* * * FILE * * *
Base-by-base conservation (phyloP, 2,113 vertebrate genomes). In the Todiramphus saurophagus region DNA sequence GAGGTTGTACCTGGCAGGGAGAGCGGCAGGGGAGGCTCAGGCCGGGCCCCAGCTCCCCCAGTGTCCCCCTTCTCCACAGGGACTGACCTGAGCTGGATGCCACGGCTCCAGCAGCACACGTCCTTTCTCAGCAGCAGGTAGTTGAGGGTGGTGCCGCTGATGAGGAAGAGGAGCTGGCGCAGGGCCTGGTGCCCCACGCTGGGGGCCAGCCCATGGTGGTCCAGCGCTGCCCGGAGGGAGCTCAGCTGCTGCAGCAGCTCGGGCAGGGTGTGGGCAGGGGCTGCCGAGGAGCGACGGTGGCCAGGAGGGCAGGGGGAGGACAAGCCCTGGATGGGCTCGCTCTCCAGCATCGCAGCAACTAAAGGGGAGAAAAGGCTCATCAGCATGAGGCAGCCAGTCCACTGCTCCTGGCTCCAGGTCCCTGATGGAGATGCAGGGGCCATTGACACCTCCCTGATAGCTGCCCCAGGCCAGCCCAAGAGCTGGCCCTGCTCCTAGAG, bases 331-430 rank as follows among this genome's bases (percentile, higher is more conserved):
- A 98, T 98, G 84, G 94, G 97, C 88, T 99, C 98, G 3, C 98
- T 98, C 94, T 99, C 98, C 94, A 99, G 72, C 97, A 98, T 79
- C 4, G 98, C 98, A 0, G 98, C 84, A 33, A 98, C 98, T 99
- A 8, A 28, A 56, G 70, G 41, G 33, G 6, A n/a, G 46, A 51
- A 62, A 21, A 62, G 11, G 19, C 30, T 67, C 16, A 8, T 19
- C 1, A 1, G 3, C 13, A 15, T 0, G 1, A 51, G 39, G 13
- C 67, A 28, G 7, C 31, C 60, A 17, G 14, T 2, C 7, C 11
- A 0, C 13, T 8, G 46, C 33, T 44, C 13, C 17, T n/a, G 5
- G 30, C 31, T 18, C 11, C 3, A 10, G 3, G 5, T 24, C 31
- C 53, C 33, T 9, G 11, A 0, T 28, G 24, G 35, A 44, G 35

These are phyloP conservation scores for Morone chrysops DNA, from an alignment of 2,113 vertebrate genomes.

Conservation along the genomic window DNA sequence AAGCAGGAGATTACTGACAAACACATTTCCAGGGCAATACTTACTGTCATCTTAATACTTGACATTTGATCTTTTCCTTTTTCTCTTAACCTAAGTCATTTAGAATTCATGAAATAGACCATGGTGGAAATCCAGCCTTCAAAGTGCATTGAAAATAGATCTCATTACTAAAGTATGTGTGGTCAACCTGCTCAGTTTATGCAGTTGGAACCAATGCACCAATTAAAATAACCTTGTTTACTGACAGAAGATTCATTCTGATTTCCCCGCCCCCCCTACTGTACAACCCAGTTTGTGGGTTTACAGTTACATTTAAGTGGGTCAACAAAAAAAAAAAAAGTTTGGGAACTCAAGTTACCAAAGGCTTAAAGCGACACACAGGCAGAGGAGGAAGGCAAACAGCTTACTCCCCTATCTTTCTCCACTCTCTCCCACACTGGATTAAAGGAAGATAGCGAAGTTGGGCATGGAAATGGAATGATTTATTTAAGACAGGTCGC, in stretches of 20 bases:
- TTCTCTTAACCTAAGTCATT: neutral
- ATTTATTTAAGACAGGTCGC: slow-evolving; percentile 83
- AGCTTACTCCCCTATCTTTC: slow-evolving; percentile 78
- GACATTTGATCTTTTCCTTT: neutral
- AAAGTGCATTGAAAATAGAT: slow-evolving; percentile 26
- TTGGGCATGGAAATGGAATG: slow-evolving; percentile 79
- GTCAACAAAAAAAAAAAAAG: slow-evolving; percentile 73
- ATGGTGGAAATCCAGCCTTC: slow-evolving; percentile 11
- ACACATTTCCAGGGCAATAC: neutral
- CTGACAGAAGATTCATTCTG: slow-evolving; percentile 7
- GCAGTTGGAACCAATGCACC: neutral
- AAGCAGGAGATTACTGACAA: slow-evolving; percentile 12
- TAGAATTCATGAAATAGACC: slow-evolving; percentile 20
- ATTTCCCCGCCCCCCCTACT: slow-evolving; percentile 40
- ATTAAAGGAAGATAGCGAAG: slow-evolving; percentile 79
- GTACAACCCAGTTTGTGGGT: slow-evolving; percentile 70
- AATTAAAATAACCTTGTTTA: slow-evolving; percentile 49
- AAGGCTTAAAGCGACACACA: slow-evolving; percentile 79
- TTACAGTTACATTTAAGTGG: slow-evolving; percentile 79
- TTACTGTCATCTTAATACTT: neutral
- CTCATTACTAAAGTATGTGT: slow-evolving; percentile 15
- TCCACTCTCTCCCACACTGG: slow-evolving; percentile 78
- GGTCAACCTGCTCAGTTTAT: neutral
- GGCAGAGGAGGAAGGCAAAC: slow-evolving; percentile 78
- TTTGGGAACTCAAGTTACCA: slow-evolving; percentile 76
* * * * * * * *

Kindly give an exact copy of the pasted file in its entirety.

Base-by-base conservation (phyloP, 2,113 vertebrate genomes). In the Todiramphus saurophagus region DNA sequence GAGGTTGTACCTGGCAGGGAGAGCGGCAGGGGAGGCTCAGGCCGGGCCCCAGCTCCCCCAGTGTCCCCCTTCTCCACAGGGACTGACCTGAGCTGGATGCCACGGCTCCAGCAGCACACGTCCTTTCTCAGCAGCAGGTAGTTGAGGGTGGTGCCGCTGATGAGGAAGAGGAGCTGGCGCAGGGCCTGGTGCCCCACGCTGGGGGCCAGCCCATGGTGGTCCAGCGCTGCCCGGAGGGAGCTCAGCTGCTGCAGCAGCTCGGGCAGGGTGTGGGCAGGGGCTGCCGAGGAGCGACGGTGGCCAGGAGGGCAGGGGGAGGACAAGCCCTGGATGGGCTCGCTCTCCAGCATCGCAGCAACTAAAGGGGAGAAAAGGCTCATCAGCATGAGGCAGCCAGTCCACTGCTCCTGGCTCCAGGTCCCTGATGGAGATGCAGGGGCCATTGACACCTCCCTGATAGCTGCCCCAGGCCAGCCCAAGAGCTGGCCCTGCTCCTAGAG, bases 331-430 rank as follows among this genome's bases (percentile, higher is more conserved):
- A 98, T 98, G 84, G 94, G 97, C 88, T 99, C 98, G 3, C 98
- T 98, C 94, T 99, C 98, C 94, A 99, G 72, C 97, A 98, T 79
- C 4, G 98, C 98, A 0, G 98, C 84, A 33, A 98, C 98, T 99
- A 8, A 28, A 56, G 70, G 41, G 33, G 6, A n/a, G 46, A 51
- A 62, A 21, A 62, G 11, G 19, C 30, T 67, C 16, A 8, T 19
- C 1, A 1, G 3, C 13, A 15, T 0, G 1, A 51, G 39, G 13
- C 67, A 28, G 7, C 31, C 60, A 17, G 14, T 2, C 7, C 11
- A 0, C 13, T 8, G 46, C 33, T 44, C 13, C 17, T n/a, G 5
- G 30, C 31, T 18, C 11, C 3, A 10, G 3, G 5, T 24, C 31
- C 53, C 33, T 9, G 11, A 0, T 28, G 24, G 35, A 44, G 35

These are phyloP conservation scores for Morone chrysops DNA, from an alignment of 2,113 vertebrate genomes.

Conservation along the genomic window DNA sequence AAGCAGGAGATTACTGACAAACACATTTCCAGGGCAATACTTACTGTCATCTTAATACTTGACATTTGATCTTTTCCTTTTTCTCTTAACCTAAGTCATTTAGAATTCATGAAATAGACCATGGTGGAAATCCAGCCTTCAAAGTGCATTGAAAATAGATCTCATTACTAAAGTATGTGTGGTCAACCTGCTCAGTTTATGCAGTTGGAACCAATGCACCAATTAAAATAACCTTGTTTACTGACAGAAGATTCATTCTGATTTCCCCGCCCCCCCTACTGTACAACCCAGTTTGTGGGTTTACAGTTACATTTAAGTGGGTCAACAAAAAAAAAAAAAGTTTGGGAACTCAAGTTACCAAAGGCTTAAAGCGACACACAGGCAGAGGAGGAAGGCAAACAGCTTACTCCCCTATCTTTCTCCACTCTCTCCCACACTGGATTAAAGGAAGATAGCGAAGTTGGGCATGGAAATGGAATGATTTATTTAAGACAGGTCGC, in stretches of 20 bases:
- TTCTCTTAACCTAAGTCATT: neutral
- ATTTATTTAAGACAGGTCGC: slow-evolving; percentile 83
- AGCTTACTCCCCTATCTTTC: slow-evolving; percentile 78
- GACATTTGATCTTTTCCTTT: neutral
- AAAGTGCATTGAAAATAGAT: slow-evolving; percentile 26
- TTGGGCATGGAAATGGAATG: slow-evolving; percentile 79
- GTCAACAAAAAAAAAAAAAG: slow-evolving; percentile 73
- ATGGTGGAAATCCAGCCTTC: slow-evolving; percentile 11
- ACACATTTCCAGGGCAATAC: neutral
- CTGACAGAAGATTCATTCTG: slow-evolving; percentile 7
- GCAGTTGGAACCAATGCACC: neutral
- AAGCAGGAGATTACTGACAA: slow-evolving; percentile 12
- TAGAATTCATGAAATAGACC: slow-evolving; percentile 20
- ATTTCCCCGCCCCCCCTACT: slow-evolving; percentile 40
- ATTAAAGGAAGATAGCGAAG: slow-evolving; percentile 79
- GTACAACCCAGTTTGTGGGT: slow-evolving; percentile 70
- AATTAAAATAACCTTGTTTA: slow-evolving; percentile 49
- AAGGCTTAAAGCGACACACA: slow-evolving; percentile 79
- TTACAGTTACATTTAAGTGG: slow-evolving; percentile 79
- TTACTGTCATCTTAATACTT: neutral
- CTCATTACTAAAGTATGTGT: slow-evolving; percentile 15
- TCCACTCTCTCCCACACTGG: slow-evolving; percentile 78
- GGTCAACCTGCTCAGTTTAT: neutral
- GGCAGAGGAGGAAGGCAAAC: slow-evolving; percentile 78
- TTTGGGAACTCAAGTTACCA: slow-evolving; percentile 76